Reporting at the end of the Foundation Stage
Each child receives a Foundation Stage Profile. This profile provides a summary of what your child has achieved at the end of their Reception year in school. In Reception, children are graded in the different of the areas of learning. Where a child is working at the expected level this means that they have achieved the standard set out in an Early Learning Goal. In some areas children’s skills may be emergent as a child may still be working towards an Early Learning Goal. Some children will have exceeded the standard expected at the end of the Foundation Stage in some areas. Exceeding a goal indicates that their achievement is well above average. Your report has been colour coded to help make your child’s achievements clear. Further information on the Early Learning Goals is available on our website.
Communication and Language
Listening and Attention: children listen attentively in a range of situations. They listen to stories, accurately anticipating key events and respond to what they hear with relevant comments, questions or actions.
They give their attention to what others say and respond appropriately, while engaged in another activity.
Understanding: children follow instructions involving several ideas or actions. They answer ‘how’ and ‘why’ questions about their experiences and in response to stories or events.
Speaking: children express themselves effectively, showing awareness of listeners’ needs. They use past present and future forms accurately when talking about events that have happened or are to happen in the future. They develop their own narratives and explanations by connecting ideas or events.
Children read and understand simple sentences.
They use phonic knowledge to decode regular words and read them aloud accurately.
They also red some common irregular words.
They demonstrate understanding when talking with others about what they have read.
Writing: children use their phonic knowledge to write words in ways which match their spoken sounds.
They also write some irregular common words.
They write simple sentences which can be read by themselves and others.
Some words are spelt correctly and others are phonetically plausible.
Moving and handling: children show good control and co-ordination in large and small movements. They move confidently in a range of ways, safely negotiating space. They handle equipment and tools effectively, including pencils for writing.
Health and self-care: children know the importance for good health of physical exercise, and healthy diet, and talk about ways to keep healthy and safe.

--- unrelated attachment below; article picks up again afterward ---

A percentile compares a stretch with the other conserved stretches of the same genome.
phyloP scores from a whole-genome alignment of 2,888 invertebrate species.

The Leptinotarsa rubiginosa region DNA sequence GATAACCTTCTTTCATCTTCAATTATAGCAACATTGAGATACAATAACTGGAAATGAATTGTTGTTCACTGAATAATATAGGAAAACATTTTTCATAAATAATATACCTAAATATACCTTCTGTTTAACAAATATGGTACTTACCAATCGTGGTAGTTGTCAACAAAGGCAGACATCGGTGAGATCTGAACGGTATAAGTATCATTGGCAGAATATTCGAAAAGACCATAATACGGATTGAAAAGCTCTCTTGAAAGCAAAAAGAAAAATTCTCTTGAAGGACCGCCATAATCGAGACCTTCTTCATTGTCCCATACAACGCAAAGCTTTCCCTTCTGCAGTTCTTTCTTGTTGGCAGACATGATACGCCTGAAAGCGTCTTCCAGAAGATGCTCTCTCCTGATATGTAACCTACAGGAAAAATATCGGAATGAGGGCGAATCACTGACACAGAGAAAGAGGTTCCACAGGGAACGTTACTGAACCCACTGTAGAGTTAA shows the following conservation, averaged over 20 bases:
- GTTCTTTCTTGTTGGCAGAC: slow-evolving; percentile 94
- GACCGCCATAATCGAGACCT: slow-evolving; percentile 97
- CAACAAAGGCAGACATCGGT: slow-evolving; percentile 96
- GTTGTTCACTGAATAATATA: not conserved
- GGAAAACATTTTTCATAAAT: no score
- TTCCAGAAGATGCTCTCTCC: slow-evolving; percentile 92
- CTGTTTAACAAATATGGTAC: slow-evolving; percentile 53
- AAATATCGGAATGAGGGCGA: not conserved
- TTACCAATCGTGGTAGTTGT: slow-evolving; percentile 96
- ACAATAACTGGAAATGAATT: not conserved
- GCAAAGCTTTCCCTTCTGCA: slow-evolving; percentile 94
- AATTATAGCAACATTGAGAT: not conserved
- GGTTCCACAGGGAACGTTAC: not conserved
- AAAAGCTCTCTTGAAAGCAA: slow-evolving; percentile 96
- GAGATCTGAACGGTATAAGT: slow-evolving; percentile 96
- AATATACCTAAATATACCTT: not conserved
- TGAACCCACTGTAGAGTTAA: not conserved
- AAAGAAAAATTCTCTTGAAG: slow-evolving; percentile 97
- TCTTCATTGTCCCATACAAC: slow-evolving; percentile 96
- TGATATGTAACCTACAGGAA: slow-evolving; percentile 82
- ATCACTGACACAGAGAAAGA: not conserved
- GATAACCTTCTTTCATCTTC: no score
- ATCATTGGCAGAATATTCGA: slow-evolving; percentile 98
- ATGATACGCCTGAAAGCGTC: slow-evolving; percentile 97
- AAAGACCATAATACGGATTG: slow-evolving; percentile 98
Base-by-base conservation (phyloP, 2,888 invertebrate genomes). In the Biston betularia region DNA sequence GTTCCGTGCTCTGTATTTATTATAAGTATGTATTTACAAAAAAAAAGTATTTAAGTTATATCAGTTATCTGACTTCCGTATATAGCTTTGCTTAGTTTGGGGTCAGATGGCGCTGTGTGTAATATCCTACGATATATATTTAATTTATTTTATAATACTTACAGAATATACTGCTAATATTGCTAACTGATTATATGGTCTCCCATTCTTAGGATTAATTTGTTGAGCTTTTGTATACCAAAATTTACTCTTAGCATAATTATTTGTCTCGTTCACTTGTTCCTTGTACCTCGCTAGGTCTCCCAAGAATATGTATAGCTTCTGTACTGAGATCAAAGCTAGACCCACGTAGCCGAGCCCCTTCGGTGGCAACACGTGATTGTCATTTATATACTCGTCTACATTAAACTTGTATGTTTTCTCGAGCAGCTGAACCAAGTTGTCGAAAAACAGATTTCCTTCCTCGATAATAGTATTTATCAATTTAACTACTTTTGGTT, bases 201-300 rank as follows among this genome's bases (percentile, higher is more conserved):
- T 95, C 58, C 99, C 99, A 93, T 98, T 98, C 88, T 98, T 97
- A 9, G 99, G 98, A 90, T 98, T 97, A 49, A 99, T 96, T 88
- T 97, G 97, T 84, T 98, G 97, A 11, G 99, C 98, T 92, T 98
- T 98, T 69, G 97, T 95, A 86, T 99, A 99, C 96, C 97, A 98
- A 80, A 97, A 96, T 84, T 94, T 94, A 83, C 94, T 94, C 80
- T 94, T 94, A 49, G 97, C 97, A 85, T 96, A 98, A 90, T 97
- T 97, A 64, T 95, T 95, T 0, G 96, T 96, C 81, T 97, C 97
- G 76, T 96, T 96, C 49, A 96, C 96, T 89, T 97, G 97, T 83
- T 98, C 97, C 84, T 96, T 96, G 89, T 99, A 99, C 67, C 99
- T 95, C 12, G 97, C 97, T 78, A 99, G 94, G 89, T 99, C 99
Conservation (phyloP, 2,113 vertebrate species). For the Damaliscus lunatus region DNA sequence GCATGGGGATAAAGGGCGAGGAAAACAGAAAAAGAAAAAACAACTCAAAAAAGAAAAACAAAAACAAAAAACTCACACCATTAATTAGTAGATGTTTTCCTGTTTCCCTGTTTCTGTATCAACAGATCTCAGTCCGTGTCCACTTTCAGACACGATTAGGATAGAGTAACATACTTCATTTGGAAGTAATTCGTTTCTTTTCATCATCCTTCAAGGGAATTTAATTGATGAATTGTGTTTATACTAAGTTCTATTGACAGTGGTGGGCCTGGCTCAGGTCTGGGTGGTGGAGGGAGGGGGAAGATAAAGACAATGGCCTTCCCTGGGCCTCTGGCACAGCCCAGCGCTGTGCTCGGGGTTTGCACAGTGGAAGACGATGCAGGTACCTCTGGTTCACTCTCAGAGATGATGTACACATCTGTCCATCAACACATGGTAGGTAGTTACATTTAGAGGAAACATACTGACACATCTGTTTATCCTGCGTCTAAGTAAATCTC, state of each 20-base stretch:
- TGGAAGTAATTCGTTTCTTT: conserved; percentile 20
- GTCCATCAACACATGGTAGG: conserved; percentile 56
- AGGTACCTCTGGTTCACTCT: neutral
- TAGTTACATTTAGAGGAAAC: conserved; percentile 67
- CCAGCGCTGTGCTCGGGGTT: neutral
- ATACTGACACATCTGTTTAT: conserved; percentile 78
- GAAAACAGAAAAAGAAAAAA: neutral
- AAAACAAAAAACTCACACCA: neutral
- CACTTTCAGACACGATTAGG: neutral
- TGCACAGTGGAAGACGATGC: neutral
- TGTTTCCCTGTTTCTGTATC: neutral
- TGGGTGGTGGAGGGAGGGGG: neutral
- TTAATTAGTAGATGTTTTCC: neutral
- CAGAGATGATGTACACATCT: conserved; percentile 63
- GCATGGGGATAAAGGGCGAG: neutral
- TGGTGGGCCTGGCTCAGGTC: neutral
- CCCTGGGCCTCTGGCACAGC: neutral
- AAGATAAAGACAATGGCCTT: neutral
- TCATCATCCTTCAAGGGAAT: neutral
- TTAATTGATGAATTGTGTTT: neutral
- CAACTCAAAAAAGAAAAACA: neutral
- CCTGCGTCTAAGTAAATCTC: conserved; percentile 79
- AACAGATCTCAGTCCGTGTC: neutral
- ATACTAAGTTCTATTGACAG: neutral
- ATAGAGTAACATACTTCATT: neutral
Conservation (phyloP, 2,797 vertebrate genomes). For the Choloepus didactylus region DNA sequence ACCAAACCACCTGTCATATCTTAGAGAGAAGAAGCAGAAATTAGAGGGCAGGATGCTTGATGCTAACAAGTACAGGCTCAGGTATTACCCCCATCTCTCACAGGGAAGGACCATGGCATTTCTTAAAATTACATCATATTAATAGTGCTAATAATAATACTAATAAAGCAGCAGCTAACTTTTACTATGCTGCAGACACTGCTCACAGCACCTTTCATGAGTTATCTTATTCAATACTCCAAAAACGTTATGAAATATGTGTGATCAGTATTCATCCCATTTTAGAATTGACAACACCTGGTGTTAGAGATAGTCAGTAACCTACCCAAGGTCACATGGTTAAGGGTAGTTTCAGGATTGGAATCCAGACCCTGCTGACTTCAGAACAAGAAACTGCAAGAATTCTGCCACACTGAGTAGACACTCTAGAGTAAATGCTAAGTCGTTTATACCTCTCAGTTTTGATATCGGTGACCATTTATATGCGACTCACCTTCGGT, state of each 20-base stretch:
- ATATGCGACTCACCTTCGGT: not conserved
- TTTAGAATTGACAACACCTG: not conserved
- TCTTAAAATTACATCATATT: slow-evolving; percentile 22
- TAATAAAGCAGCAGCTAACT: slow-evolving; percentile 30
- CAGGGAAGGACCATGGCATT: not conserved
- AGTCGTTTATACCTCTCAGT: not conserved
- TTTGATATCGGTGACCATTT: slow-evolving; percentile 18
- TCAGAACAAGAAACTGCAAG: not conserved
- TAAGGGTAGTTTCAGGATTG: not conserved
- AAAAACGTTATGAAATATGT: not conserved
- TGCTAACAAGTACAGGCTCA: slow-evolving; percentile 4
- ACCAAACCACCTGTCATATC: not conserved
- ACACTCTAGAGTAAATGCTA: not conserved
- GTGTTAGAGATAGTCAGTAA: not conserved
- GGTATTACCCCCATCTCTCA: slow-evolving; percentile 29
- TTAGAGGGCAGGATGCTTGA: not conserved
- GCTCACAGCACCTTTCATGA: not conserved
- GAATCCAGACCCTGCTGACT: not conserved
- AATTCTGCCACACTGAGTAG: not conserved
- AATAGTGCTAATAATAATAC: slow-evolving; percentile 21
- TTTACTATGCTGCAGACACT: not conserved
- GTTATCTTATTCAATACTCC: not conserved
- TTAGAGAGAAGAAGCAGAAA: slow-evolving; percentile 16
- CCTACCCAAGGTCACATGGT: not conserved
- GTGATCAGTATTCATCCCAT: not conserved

They manage their own basic hygiene and personal needs successfully, including dressing and undressing and going to the toilet independently.
Numbers: children count reliably with numbers from 1 to 20, place them in order and say which number is one more or one less than a given number.
Using quantities and objects, they add and subtract two single-digit numbers and count on or back to find the answer.
They solve problems, including doubling, halving and sharing.
Shape, space and measure: children use everyday language to talk about size, weight, capacity, position, distance, time and money to compare quantities and objects and to solve problems.
They recognise, create and describe patterns.
They explore characteristics of everyday objects and shapes and use mathematical language to describe them.
Expressive Arts and Design
Exploring and using media and materials: children sing songs, make music and dance, and experiment with ways of changing them.
They safely use and explore a variety of materials, tools and techniques, experimenting with colour, design texture, form and function.
Being imaginative: children use what they have learnt about media and materials in original ways, thinking about uses and purposes.
They represent their own ideas, thought and feelings through design and technology, art, music, dance, role-play and stories.
Personal, Social and Emotional Development
Self confidence and self-awareness: children are confident to try new activities, and say why they like some activities more than others.
They are confident to speak in a familiar group, will talk about their ideas, and will choose the resources they need for their chosen activities.
They say when they do or don’t need help.
Managing feelings and behaviour: children talk about how they and others show feelings, talk about their own and others’ behaviour, and it’s consequences, and know that some behaviour is unacceptable.
They work as part of a group or class, and underdstand and follow the rules.
They adjust their behaviour to different situations, and take changes of routine in their stride.
Making relationships: children play co-operatively, taking turns with others.
They take account of one another’s ideas about how to organise their activity.
They show sensitivity to others’ needs and feelings, and form positive relationships with adults and peers.
Understanding the World
People and communities: children talk about past and present events in their own lives and in the lives of family members.
They know that other children don’t always enjoys the same things, and are sensitive to this.
They know about similarities and differences between themselves and others, and among families, communities and traditions.
The world: children know about similarities and differences in relation to places, objects, materials and living things.
They talk about the features of their own immediate environment and how environments might vary from one another.
They make observations of animals and plants and explain why some things occur, and talk about changes.
Technology: children recognise that a range of technology is used in places such as homes and schools.
They select and use technology for particular purposes.